Taoiseach-elect Enda Kenny said he would not be pulling the wool over anybody’s eyes. “The incoming government is not going to leave our people in the dark. Paddy likes to know what the story is.”
He then set the scene for the 1916 Easter Rising centenary: “Ireland is open for business. We want to restore our reputation and our pride and make people understand this little country will be seen to be the best in the world by 2016.”
Labour leader Eamon Gilmore said the result was historic. “It’s an historic day for the Labour Party. This is the first election in the history of the state that the Labour Party is going to emerge as the second largest.”
Outgoing Taoiseach Brian Cowen put his hands up. “From my point of view as Taoiseach and as minister in the past I take full responsibility. I‘ve never quibbled or suggested otherwise.”
New Fianna Fáil leader Micheál Martin said the glass was half full. “I tend to be an optimist by nature so I look at this as an opportunity as well.”
Former Fianna Fáil enterprise minister Batt O‘Keeffe drew parallels with a disaster of even greater proportions. “It‘s like Fianna Fáil has been hit by a tsunami.”
John Gormley’s Green Party suffered an electoral wipe-out but he maintained his faith. “We are a party with a set of values, a set of beliefs. We have a vision for the future.”
Finance spokesman Michael Noonan s aid Fine Gael is looking for an easily pleased and stable partner. “That implies we would not be looking after high maintenance independents who we would have to satisfy every time we had a vote in the Dáil.”
Retired Fianna Fáil minister Noel Dempsey reflected ruefully on a bad day for his party. “It is looking pretty grim. To get a result in the low 20s would be good.”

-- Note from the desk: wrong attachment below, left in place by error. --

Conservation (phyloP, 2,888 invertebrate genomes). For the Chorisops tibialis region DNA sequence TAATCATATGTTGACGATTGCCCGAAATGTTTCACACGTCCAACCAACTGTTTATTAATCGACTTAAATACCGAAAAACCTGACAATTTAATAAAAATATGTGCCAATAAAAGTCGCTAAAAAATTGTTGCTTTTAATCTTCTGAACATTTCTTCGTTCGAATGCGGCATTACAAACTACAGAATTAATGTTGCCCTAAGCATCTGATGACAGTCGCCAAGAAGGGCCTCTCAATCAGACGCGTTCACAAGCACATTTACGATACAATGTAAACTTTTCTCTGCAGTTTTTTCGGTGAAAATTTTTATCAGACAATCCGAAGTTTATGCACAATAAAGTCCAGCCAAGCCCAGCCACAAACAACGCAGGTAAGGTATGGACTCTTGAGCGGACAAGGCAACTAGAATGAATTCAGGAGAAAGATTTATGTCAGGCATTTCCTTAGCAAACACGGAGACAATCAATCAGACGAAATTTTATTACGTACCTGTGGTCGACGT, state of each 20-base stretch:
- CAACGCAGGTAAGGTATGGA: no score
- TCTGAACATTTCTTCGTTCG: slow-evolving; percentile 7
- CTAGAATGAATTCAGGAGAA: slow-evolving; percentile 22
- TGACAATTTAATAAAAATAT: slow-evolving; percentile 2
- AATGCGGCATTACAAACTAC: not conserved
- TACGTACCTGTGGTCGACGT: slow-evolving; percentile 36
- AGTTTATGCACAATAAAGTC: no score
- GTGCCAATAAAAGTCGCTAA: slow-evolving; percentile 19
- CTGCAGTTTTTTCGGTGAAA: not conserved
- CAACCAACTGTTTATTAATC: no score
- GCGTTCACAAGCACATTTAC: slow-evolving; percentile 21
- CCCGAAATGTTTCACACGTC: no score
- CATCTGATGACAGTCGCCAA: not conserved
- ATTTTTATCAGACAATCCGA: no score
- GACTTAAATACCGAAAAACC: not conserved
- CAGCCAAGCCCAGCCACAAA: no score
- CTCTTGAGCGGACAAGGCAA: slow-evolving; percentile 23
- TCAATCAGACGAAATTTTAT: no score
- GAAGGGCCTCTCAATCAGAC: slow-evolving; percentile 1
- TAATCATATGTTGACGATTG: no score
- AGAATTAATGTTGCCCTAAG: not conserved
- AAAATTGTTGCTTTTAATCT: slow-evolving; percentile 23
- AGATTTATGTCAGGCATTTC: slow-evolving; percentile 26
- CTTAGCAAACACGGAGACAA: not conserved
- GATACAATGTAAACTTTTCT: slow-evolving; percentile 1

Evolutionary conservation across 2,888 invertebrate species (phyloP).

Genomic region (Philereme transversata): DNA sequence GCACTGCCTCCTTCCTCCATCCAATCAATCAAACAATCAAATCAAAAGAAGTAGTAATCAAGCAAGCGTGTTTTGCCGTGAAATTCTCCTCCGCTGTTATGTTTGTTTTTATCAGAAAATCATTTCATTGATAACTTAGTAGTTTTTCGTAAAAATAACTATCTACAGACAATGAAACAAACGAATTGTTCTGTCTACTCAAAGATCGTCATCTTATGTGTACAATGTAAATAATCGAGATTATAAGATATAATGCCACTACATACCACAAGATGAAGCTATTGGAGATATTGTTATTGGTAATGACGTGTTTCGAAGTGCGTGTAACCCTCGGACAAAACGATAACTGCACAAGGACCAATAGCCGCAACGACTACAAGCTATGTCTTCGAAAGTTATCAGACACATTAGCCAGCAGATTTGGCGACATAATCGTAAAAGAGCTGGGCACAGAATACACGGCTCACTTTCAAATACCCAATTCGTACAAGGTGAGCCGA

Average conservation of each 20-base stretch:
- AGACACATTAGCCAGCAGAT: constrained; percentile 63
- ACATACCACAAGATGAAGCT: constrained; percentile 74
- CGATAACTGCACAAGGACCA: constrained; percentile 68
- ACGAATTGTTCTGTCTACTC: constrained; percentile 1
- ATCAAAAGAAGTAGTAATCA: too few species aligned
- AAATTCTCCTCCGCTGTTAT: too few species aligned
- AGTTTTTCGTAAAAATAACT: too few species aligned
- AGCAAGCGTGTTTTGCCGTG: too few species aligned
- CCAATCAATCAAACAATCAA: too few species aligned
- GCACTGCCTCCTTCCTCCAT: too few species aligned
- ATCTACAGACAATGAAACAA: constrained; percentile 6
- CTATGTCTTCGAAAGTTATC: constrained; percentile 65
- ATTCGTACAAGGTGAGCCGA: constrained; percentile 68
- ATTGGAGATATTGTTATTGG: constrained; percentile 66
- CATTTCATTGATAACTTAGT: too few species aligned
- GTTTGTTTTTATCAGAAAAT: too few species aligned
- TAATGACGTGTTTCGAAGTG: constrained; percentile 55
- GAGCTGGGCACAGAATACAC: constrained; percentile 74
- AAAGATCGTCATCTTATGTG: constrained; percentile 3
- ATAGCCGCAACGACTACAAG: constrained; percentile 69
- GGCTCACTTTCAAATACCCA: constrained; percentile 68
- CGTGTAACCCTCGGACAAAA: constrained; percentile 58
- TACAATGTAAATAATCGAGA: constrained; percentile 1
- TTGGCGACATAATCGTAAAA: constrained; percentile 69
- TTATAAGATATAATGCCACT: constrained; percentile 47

For retiring former Cork Fianna Fáil TD Ned O’Keeffe it was time to reflect on the past and the party’s gentrification during its years of power. “We became a party of race horse owners and golfers.”
Mick Wallace, developer and well-known soccer figure in Wexford, is one of the few men of property to retain respect following the election. “I don‘t see any great connect between those who occupy the Dáil and the people of the country and I suppose I felt an obligation to try and do something about that,” he said. “Maybe I can‘t change it. Maybe it would be easier to take the Mafia out of influence in southern Italy.”
Fellow former Independent Jackie Healy Rae represented Kerry South in the last election and defended his traditions. “I don’t care what they call us, we‘ll eat our dinner in the middle of the day all the time.”
Another Independent Shane Ross topped the poll in Dublin South and said the election was a watershed. “I think we are going to have to look at the possibility of unleashing a new politics ... This is a seminal election."
Green Party Senator Dan Boyle, who failed to take a seat in Cork, has vowed to keep tweeting. "Taking time out. Obviously very disappointed. Making no decisions yet other than I will keep this account open," he tweeted today
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